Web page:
Shifting the Burden for Physical Solutions
One of the most innovative elements of AB 1390, and one that we developed with the help of Stef Morris, counsel for the State Water Contractors, is Code of Civil Procedure section 850. That section provides that if parties representing at least 50% of all parties and 75% of all water rights can agree on a proposed physical solution/stipulated judgment that is consistent with article X, section 2 of the California Constitution, is consistent with the water right priorities of non-stipulating parties, and treats objecting parties equitably as compared to stipulating parties, then the trial court may impose the proposed physical solution on objecting parties.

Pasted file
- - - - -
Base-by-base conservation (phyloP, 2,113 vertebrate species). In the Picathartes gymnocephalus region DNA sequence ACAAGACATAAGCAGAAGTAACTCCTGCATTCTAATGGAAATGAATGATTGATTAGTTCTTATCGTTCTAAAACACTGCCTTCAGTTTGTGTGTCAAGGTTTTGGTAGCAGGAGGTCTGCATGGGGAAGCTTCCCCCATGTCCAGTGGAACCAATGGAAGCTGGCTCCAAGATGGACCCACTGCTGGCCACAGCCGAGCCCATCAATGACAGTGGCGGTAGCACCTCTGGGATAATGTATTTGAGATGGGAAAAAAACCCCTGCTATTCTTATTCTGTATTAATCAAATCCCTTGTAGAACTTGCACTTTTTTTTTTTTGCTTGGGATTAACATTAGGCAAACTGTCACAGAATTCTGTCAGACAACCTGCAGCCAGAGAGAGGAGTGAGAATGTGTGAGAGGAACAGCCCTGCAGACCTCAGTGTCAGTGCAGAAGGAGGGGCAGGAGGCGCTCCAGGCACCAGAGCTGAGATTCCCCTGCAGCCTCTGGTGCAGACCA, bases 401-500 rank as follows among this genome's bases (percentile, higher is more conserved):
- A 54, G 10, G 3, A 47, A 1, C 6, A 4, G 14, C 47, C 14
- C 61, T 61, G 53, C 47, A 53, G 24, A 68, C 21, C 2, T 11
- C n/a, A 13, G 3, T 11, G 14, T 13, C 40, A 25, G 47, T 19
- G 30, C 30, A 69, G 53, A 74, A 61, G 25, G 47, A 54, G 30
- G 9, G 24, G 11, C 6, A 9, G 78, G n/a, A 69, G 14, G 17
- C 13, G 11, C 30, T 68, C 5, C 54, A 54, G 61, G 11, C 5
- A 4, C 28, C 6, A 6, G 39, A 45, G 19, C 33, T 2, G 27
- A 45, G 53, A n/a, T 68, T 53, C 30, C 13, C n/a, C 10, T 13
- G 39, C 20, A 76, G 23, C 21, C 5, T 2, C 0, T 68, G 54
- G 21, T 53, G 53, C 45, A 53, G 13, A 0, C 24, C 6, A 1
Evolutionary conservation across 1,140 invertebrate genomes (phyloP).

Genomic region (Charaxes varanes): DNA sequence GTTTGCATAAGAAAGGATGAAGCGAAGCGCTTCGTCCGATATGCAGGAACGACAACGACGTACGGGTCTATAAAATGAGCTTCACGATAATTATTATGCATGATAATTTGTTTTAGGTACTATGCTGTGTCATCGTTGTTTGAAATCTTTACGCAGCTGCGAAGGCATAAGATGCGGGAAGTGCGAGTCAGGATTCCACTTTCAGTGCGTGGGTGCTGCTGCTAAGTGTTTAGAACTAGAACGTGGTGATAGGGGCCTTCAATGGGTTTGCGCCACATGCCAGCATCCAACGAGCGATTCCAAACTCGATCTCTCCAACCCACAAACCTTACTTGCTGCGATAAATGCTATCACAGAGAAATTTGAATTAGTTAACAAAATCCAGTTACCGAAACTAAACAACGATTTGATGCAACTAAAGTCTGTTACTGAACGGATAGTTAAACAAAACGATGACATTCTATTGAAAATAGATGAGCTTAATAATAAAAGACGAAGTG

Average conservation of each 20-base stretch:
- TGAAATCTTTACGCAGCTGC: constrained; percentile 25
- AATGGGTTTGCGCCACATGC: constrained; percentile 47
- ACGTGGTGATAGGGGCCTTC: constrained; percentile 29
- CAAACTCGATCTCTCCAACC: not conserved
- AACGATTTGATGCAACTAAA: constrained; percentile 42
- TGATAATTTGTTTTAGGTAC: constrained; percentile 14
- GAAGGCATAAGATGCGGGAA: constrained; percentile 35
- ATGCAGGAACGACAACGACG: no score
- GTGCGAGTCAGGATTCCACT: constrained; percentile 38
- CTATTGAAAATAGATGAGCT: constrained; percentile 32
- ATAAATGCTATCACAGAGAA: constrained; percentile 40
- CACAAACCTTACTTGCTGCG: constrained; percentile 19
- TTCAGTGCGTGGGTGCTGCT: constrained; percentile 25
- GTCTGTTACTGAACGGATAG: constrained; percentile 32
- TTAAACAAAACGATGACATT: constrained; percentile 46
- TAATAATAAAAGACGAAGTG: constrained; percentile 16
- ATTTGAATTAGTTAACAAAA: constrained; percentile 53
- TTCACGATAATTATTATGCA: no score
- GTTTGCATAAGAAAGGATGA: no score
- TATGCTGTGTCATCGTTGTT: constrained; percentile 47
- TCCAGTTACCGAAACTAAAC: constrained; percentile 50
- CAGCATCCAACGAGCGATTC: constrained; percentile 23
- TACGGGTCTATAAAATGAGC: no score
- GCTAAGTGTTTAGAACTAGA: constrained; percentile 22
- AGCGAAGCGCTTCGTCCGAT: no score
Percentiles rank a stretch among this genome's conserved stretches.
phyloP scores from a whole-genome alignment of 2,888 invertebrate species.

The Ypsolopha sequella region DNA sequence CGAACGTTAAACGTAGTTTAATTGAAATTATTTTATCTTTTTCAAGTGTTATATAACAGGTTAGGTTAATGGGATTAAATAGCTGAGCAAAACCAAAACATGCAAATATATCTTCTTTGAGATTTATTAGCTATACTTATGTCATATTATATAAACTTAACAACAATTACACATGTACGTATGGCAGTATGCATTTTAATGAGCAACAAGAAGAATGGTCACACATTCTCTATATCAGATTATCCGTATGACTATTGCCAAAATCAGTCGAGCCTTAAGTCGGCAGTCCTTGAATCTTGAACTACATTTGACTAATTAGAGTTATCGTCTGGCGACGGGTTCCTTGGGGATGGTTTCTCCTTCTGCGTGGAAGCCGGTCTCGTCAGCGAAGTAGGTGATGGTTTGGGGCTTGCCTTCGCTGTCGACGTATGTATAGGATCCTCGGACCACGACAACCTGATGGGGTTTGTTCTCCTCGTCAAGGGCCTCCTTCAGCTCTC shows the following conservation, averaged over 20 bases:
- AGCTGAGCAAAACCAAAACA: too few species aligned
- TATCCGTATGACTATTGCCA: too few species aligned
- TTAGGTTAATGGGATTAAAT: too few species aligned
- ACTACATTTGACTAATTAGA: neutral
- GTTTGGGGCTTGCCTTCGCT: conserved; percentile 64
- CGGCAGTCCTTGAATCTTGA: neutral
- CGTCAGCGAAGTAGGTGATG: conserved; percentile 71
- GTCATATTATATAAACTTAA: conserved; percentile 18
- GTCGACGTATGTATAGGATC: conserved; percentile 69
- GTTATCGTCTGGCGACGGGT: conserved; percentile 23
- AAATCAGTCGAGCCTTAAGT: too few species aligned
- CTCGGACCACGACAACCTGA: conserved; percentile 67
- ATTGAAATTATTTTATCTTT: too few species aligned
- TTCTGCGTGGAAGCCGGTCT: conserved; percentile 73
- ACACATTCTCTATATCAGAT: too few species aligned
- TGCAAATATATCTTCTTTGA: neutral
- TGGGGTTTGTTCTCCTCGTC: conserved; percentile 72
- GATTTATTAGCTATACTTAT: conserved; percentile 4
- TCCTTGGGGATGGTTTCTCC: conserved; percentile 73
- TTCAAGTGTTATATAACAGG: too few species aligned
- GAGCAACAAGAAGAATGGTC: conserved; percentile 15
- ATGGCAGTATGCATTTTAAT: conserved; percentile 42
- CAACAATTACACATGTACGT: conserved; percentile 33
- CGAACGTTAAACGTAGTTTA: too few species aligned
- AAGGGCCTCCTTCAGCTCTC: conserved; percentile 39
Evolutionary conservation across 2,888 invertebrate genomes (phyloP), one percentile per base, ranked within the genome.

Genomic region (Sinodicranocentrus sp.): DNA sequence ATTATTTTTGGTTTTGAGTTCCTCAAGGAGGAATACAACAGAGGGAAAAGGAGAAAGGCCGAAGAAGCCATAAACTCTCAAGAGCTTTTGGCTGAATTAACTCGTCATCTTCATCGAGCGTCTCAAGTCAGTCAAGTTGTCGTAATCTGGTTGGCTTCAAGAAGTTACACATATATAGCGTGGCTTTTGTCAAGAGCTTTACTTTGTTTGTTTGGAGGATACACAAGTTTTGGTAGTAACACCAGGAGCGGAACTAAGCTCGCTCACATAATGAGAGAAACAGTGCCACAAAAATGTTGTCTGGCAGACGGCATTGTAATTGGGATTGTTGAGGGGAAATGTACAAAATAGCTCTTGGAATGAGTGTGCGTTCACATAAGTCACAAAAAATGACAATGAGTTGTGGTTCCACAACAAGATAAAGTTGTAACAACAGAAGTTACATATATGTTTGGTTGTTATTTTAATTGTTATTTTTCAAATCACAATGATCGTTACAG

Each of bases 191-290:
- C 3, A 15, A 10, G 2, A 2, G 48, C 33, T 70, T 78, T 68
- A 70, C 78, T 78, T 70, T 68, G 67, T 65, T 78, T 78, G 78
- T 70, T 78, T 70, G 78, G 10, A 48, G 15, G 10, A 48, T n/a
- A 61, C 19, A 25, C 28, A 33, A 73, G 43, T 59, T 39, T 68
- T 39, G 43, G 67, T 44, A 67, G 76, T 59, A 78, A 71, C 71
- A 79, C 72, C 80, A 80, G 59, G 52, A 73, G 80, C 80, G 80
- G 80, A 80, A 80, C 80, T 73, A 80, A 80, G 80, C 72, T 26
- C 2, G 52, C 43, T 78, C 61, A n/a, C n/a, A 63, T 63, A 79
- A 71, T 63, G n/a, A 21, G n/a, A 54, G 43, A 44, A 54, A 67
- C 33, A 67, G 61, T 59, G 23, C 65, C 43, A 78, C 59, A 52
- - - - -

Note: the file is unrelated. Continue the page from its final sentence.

This provision is a direct response to two concerns. First, some parties might seek to obstruct a settlement in order to place themselves in a better bargaining position. Second, some parties might seek to use a groundwater adjudication to delay implementation of SGMA. Section 850 takes bargaining power away from holdouts and forces parties attempting to develop a physical solution to do so with an eye to the water rights of all parties, not just those willing to stipulate. It is the goal that this provision will encourage settlement that truly respects water rights.